Why Is Russia Invading Ukraine Now?

Putin believes Ukraine is a part of historic Russia and doesn’t want it to become part of NATO, says Prof. Albin Cofone.


The Ukrainian has become a symbol of support and solidarity against Russia. Due to unpresidential time many have raised the flag over the month of March. (Illustration: Kyra Higbie).

Kyra Higbie, Story Writer

Russia’s invasion of Ukraine has been going on for weeks now, and many still wonder what sparked President Vladamir Putin to send in his military. Albin Cofone, a professor of geography and current events, noted that Russia and Ukraine have had a contentious relationship since the collapse of the Soviet Union, with their feud centered around two main issues. 

“Putin believes Ukraine is a part of historic Russia, he believes it has always been a part of Russia,” Cofone said. “The other reason is Putin is fearful Ukraine will become a part of NATO.” Ukraine has shown a desire in the past to be both a part of the European Union and NATO, a political and military alliance that includes the United States and many European countries.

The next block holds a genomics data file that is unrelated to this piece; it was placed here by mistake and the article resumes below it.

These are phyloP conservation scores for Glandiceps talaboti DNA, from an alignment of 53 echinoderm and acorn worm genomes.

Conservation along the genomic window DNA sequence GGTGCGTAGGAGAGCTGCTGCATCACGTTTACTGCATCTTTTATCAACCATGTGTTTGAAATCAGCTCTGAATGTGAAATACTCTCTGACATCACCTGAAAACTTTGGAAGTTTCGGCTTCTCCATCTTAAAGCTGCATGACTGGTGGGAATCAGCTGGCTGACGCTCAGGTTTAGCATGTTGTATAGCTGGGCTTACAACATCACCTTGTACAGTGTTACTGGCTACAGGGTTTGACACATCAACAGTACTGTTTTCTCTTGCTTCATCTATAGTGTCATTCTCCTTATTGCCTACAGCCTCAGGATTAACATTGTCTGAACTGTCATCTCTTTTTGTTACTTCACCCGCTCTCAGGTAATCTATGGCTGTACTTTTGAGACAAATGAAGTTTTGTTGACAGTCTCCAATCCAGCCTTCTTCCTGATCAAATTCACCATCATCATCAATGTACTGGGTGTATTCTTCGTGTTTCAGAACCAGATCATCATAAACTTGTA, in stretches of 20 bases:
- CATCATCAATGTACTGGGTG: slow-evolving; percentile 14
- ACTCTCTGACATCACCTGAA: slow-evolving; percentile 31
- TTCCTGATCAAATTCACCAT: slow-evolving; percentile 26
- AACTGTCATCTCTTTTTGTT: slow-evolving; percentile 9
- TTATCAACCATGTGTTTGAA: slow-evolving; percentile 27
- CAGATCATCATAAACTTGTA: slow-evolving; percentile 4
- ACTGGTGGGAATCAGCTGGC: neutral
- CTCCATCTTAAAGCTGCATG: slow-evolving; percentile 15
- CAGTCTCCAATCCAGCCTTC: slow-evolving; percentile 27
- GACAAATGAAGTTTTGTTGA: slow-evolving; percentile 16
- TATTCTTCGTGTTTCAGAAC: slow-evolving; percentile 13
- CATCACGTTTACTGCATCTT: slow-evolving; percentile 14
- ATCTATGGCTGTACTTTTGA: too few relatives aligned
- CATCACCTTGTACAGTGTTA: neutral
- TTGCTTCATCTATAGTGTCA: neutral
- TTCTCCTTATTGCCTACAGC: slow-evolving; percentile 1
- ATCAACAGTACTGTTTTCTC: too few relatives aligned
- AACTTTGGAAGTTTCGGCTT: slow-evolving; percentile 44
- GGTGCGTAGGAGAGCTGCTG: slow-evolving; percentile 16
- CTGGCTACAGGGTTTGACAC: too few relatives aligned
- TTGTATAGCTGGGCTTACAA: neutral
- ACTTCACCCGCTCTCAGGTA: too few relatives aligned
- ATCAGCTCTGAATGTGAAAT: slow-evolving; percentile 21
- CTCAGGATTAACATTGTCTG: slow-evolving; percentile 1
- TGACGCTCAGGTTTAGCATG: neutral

“Putin fears having NATO on the fringes of the southern border of Russia, it would be equivalent to Russian troops being in Canada.” 

What does Russia hope to gain by invading?

Cofone said Putin wants legitimate recognition of Russia’s ownership of Crimea, a warm water port in Ukraine that Putin utilizes for trade — because a large majority of Russia’s ports are ice-locked, meaning they are frozen during a large portion of the year and therefore effectively unusable. 

Why hasn’t NATO/the U.S. gotten involved in the conflict? 

While the U.S and its allies have imposed stiff sanctions on Russia and sent military aid, they have not directly gotten their own militaries involved. Ukraine is not a part of NATO, NATO has avoided accepting Ukraine out of fear that Russia will retaliate militarily. 

Cofone added, “NATO has troops in Germany, in case the war bleeds into Poland, an ally of NATO.”